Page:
PTSD Q & A
What is PTSD?
Post-traumatic stress disorder (PTSD) can have a profound impact on your life. Symptoms often occur after a frightening, traumatic, or distressing event. While many traumas can lead to PTSD, common triggers include:
Physical or sexual assault
Loss of a loved one
War, torture, or armed conflict
Not everyone who suffers a trauma develops PTSD. Doctors aren't sure why some people experience symptoms while others don't. But a history of mental illness may increase your lifetime risk of PTSD.
What are the symptoms of PTSD?
PTSD symptoms can be debilitating. People affected by this condition may struggle with:
You might also develop physical symptoms, such as chronic headaches or recurring dizziness. After developing PTSD, you may experience worsening feelings of depression or anxiety. Fortunately, treatment can help you find relief from painful PTSD symptoms.
How is PTSD treated?
Your psychiatrist may suggest a combination of therapy and medication. Cognitive-behavioral therapy can be especially helpful for children and adults with PTSD. But these treatments may not provide enough relief.
Many people with mental illness have trouble finding a drug that works. Even if you find the right medication, it may take several weeks to reach the drug to kick in. For people with debilitating PTSD, this waiting period can be painful.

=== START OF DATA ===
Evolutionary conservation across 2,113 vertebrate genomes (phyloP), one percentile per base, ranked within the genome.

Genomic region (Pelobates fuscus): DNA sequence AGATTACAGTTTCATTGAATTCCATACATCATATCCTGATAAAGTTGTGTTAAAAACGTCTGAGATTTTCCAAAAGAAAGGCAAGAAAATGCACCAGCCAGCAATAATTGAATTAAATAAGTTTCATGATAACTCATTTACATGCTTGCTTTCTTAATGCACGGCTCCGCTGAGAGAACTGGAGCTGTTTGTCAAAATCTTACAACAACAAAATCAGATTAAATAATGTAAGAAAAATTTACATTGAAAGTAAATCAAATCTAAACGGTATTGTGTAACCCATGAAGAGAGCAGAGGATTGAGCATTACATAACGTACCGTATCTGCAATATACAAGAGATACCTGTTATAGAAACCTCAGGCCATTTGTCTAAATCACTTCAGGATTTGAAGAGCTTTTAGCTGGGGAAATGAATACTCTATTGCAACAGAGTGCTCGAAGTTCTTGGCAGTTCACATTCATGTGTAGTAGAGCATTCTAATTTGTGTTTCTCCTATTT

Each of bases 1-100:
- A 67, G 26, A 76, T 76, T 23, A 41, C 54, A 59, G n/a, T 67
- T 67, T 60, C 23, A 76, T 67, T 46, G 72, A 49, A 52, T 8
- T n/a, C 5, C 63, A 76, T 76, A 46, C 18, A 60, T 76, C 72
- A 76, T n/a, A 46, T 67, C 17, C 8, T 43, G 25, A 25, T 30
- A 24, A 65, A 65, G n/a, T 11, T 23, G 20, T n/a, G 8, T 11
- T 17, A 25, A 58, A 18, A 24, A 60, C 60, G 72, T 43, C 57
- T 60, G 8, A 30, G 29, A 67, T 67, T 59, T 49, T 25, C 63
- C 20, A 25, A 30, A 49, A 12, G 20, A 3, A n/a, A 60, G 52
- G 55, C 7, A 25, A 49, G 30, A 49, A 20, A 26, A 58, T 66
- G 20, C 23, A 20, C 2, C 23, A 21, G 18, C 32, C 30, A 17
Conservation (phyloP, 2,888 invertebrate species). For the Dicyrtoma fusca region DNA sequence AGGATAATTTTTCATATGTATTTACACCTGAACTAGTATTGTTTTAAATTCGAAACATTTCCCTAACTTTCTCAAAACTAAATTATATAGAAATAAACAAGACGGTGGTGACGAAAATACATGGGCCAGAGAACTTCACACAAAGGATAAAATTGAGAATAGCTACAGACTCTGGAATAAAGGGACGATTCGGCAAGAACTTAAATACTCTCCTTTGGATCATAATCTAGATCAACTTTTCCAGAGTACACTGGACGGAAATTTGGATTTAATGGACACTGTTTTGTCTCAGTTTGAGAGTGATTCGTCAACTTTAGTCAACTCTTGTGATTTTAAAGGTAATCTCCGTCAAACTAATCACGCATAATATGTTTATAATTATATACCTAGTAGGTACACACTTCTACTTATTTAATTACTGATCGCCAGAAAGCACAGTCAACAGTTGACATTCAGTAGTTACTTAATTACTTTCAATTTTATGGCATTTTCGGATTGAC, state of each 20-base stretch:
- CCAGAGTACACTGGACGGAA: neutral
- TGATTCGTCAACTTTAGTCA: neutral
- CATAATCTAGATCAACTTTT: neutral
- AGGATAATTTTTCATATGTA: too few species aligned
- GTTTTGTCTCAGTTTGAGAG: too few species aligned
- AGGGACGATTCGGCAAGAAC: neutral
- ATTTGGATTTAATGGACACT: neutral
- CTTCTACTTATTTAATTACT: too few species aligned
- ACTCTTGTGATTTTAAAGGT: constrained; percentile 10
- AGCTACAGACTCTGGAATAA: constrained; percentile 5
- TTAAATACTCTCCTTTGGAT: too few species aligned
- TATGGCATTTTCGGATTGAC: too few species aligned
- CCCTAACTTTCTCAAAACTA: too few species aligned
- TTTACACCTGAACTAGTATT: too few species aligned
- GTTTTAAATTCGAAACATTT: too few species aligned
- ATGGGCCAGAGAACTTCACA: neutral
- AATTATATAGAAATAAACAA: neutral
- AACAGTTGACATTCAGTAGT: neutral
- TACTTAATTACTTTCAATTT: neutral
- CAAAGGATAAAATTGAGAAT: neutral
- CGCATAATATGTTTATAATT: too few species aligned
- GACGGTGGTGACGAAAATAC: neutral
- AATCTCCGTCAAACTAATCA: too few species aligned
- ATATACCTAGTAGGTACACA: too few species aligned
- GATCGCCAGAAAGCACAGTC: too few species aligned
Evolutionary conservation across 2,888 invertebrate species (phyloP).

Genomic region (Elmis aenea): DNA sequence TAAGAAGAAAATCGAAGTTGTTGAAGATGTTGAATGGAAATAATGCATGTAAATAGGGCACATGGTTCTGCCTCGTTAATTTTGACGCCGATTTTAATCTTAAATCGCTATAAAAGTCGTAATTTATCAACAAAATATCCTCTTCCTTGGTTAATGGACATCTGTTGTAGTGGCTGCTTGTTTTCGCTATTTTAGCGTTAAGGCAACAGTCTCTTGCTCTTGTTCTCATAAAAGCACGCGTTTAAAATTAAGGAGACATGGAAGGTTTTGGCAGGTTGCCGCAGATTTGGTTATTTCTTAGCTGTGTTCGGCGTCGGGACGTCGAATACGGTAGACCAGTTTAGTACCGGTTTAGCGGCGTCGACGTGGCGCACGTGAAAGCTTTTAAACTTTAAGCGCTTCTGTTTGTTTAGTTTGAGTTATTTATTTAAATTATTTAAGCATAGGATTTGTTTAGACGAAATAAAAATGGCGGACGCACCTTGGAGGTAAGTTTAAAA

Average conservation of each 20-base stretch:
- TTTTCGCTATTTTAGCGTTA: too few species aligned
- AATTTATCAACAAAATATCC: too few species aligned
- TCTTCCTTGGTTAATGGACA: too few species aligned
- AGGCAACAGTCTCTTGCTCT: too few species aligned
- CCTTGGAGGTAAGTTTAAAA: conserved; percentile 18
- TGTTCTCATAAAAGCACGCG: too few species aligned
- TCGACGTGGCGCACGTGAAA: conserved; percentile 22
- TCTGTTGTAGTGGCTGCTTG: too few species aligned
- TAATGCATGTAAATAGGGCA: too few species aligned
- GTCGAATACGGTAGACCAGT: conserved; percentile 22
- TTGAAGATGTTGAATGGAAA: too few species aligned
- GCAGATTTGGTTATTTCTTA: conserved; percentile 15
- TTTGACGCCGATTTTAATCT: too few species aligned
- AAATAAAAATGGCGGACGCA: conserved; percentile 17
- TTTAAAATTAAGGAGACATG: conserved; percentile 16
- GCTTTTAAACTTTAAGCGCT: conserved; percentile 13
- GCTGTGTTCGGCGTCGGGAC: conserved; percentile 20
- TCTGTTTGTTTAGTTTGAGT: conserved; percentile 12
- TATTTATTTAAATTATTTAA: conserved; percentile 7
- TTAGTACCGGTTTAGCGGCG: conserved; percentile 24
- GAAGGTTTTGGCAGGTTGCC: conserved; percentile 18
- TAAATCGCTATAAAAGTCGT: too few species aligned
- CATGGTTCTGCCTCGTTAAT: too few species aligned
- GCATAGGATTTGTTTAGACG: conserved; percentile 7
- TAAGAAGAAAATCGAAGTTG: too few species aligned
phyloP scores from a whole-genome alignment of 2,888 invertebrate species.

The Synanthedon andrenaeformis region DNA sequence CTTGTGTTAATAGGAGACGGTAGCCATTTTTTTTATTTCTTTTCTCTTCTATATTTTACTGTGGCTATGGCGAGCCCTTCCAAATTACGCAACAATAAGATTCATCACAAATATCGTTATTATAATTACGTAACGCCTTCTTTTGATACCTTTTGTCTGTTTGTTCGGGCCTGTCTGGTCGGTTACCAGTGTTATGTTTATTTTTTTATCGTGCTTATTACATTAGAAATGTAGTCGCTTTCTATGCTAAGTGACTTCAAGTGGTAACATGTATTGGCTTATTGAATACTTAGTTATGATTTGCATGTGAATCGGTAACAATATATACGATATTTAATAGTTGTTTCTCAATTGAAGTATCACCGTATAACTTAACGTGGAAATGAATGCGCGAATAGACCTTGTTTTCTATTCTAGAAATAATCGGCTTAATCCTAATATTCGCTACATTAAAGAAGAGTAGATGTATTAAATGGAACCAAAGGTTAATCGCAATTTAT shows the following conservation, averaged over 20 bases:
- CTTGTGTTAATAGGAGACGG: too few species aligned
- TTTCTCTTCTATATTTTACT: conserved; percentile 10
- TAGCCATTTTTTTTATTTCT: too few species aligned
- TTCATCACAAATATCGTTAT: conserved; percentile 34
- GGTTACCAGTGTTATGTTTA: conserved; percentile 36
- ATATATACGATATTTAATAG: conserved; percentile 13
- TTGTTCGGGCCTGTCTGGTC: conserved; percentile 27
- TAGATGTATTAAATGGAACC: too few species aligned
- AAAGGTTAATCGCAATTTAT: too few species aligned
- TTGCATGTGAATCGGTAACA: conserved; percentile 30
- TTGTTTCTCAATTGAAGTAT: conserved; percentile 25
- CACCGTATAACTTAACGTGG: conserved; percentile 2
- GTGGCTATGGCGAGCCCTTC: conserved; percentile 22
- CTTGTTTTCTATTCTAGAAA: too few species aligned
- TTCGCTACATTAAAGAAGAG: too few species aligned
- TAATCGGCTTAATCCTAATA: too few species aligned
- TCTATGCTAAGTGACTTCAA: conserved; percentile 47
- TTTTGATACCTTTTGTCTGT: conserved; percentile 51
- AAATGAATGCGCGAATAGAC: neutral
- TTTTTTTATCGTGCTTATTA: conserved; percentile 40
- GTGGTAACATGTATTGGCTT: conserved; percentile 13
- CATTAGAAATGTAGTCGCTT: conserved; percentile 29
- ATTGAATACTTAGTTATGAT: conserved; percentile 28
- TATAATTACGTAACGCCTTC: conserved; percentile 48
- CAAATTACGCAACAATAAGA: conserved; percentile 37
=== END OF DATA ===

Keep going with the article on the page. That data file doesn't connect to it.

But fast-acting treatments are available. Ketamine has helped many people find relief from PTSD. This drug works quickly, with some patients reporting improvement within 24 hours.
Ketamine can deliver results, even if other medications have failed.
At Boston MindCare, PC, you work with a trained anesthesiologist. Your provider helps you choose the right dosage for your symptoms.
How does ketamine relieve PTSD symptoms?
Ketamine works on NMDA receptors inside your brain. These receptors play an essential role in learning and memory. If you have PTSD, your brain may fixate on traumatic memories. Ketamine appears to interfere with this process. By blocking certain receptors, the drug disrupts the fear associated with traumatic memories.
Ketamine also improves synaptic connections in your prefrontal cortex. This part of your brain is in charge of planning, decision-making, and social behavior. Some mental illnesses can damage this part of your brain. But ketamine restores your brain's pathways. In time, the drug can generate healthy new synapses.